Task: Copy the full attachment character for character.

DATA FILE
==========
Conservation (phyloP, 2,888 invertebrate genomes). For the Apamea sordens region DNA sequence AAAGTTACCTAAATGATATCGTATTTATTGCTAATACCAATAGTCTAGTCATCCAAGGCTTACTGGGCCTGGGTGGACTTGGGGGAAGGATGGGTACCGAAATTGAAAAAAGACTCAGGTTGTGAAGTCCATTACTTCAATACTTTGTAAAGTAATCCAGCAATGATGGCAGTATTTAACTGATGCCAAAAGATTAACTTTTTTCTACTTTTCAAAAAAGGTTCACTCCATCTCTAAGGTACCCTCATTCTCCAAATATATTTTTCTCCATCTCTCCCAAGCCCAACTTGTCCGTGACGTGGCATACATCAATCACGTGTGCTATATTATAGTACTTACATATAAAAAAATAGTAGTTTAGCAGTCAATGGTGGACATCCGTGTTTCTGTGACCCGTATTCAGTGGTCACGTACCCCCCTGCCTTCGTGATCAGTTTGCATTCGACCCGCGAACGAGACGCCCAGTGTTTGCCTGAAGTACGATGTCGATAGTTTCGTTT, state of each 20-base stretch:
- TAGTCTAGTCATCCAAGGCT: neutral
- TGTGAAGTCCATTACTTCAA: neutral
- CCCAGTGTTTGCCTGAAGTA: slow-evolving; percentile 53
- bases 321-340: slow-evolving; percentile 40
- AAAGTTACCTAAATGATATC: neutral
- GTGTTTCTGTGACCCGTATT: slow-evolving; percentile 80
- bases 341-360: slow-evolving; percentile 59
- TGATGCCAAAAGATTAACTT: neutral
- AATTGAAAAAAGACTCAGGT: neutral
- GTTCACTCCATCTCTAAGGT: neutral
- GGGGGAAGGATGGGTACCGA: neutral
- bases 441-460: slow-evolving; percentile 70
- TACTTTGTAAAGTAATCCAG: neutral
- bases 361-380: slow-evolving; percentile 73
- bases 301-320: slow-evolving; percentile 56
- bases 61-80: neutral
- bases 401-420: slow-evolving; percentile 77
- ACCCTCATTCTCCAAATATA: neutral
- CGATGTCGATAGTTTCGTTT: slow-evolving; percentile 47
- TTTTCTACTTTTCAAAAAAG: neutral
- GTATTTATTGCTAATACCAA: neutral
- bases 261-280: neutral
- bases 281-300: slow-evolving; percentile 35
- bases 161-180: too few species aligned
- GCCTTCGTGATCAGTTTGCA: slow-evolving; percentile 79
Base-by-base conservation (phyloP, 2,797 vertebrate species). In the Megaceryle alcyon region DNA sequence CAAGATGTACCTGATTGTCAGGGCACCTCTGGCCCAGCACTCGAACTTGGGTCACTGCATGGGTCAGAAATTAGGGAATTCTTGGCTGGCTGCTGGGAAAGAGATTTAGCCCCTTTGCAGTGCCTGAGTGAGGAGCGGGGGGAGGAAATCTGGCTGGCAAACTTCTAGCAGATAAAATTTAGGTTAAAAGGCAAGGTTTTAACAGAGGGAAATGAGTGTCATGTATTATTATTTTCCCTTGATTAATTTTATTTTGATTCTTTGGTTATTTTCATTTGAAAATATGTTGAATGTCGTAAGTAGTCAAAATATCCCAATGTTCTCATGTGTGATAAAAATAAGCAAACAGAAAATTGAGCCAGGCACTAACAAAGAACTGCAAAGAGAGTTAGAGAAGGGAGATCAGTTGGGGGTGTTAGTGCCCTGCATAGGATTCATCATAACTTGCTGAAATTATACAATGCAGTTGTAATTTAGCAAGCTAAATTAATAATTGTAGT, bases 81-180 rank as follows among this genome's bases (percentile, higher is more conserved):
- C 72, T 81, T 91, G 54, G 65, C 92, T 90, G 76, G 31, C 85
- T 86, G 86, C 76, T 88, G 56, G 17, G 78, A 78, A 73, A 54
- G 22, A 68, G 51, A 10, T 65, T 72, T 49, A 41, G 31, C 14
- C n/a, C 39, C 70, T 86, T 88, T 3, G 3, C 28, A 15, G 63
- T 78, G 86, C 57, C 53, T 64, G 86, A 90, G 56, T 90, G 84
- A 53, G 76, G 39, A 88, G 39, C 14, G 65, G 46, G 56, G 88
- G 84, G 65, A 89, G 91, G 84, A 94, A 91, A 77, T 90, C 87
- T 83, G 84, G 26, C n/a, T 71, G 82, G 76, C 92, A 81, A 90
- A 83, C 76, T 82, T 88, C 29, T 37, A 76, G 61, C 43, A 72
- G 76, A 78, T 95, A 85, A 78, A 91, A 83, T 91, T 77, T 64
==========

Conservation (phyloP, 2,888 invertebrate genomes). For the Apamea sordens region DNA sequence AAAGTTACCTAAATGATATCGTATTTATTGCTAATACCAATAGTCTAGTCATCCAAGGCTTACTGGGCCTGGGTGGACTTGGGGGAAGGATGGGTACCGAAATTGAAAAAAGACTCAGGTTGTGAAGTCCATTACTTCAATACTTTGTAAAGTAATCCAGCAATGATGGCAGTATTTAACTGATGCCAAAAGATTAACTTTTTTCTACTTTTCAAAAAAGGTTCACTCCATCTCTAAGGTACCCTCATTCTCCAAATATATTTTTCTCCATCTCTCCCAAGCCCAACTTGTCCGTGACGTGGCATACATCAATCACGTGTGCTATATTATAGTACTTACATATAAAAAAATAGTAGTTTAGCAGTCAATGGTGGACATCCGTGTTTCTGTGACCCGTATTCAGTGGTCACGTACCCCCCTGCCTTCGTGATCAGTTTGCATTCGACCCGCGAACGAGACGCCCAGTGTTTGCCTGAAGTACGATGTCGATAGTTTCGTTT, state of each 20-base stretch:
- TAGTCTAGTCATCCAAGGCT: neutral
- TGTGAAGTCCATTACTTCAA: neutral
- CCCAGTGTTTGCCTGAAGTA: slow-evolving; percentile 53
- bases 321-340: slow-evolving; percentile 40
- AAAGTTACCTAAATGATATC: neutral
- GTGTTTCTGTGACCCGTATT: slow-evolving; percentile 80
- bases 341-360: slow-evolving; percentile 59
- TGATGCCAAAAGATTAACTT: neutral
- AATTGAAAAAAGACTCAGGT: neutral
- GTTCACTCCATCTCTAAGGT: neutral
- GGGGGAAGGATGGGTACCGA: neutral
- bases 441-460: slow-evolving; percentile 70
- TACTTTGTAAAGTAATCCAG: neutral
- bases 361-380: slow-evolving; percentile 73
- bases 301-320: slow-evolving; percentile 56
- bases 61-80: neutral
- bases 401-420: slow-evolving; percentile 77
- ACCCTCATTCTCCAAATATA: neutral
- CGATGTCGATAGTTTCGTTT: slow-evolving; percentile 47
- TTTTCTACTTTTCAAAAAAG: neutral
- GTATTTATTGCTAATACCAA: neutral
- bases 261-280: neutral
- bases 281-300: slow-evolving; percentile 35
- bases 161-180: too few species aligned
- GCCTTCGTGATCAGTTTGCA: slow-evolving; percentile 79
Base-by-base conservation (phyloP, 2,797 vertebrate species). In the Megaceryle alcyon region DNA sequence CAAGATGTACCTGATTGTCAGGGCACCTCTGGCCCAGCACTCGAACTTGGGTCACTGCATGGGTCAGAAATTAGGGAATTCTTGGCTGGCTGCTGGGAAAGAGATTTAGCCCCTTTGCAGTGCCTGAGTGAGGAGCGGGGGGAGGAAATCTGGCTGGCAAACTTCTAGCAGATAAAATTTAGGTTAAAAGGCAAGGTTTTAACAGAGGGAAATGAGTGTCATGTATTATTATTTTCCCTTGATTAATTTTATTTTGATTCTTTGGTTATTTTCATTTGAAAATATGTTGAATGTCGTAAGTAGTCAAAATATCCCAATGTTCTCATGTGTGATAAAAATAAGCAAACAGAAAATTGAGCCAGGCACTAACAAAGAACTGCAAAGAGAGTTAGAGAAGGGAGATCAGTTGGGGGTGTTAGTGCCCTGCATAGGATTCATCATAACTTGCTGAAATTATACAATGCAGTTGTAATTTAGCAAGCTAAATTAATAATTGTAGT, bases 81-180 rank as follows among this genome's bases (percentile, higher is more conserved):
- C 72, T 81, T 91, G 54, G 65, C 92, T 90, G 76, G 31, C 85
- T 86, G 86, C 76, T 88, G 56, G 17, G 78, A 78, A 73, A 54
- G 22, A 68, G 51, A 10, T 65, T 72, T 49, A 41, G 31, C 14
- C n/a, C 39, C 70, T 86, T 88, T 3, G 3, C 28, A 15, G 63
- T 78, G 86, C 57, C 53, T 64, G 86, A 90, G 56, T 90, G 84
- A 53, G 76, G 39, A 88, G 39, C 14, G 65, G 46, G 56, G 88
- G 84, G 65, A 89, G 91, G 84, A 94, A 91, A 77, T 90, C 87
- T 83, G 84, G 26, C n/a, T 71, G 82, G 76, C 92, A 81, A 90
- A 83, C 76, T 82, T 88, C 29, T 37, A 76, G 61, C 43, A 72
- G 76, A 78, T 95, A 85, A 78, A 91, A 83, T 91, T 77, T 64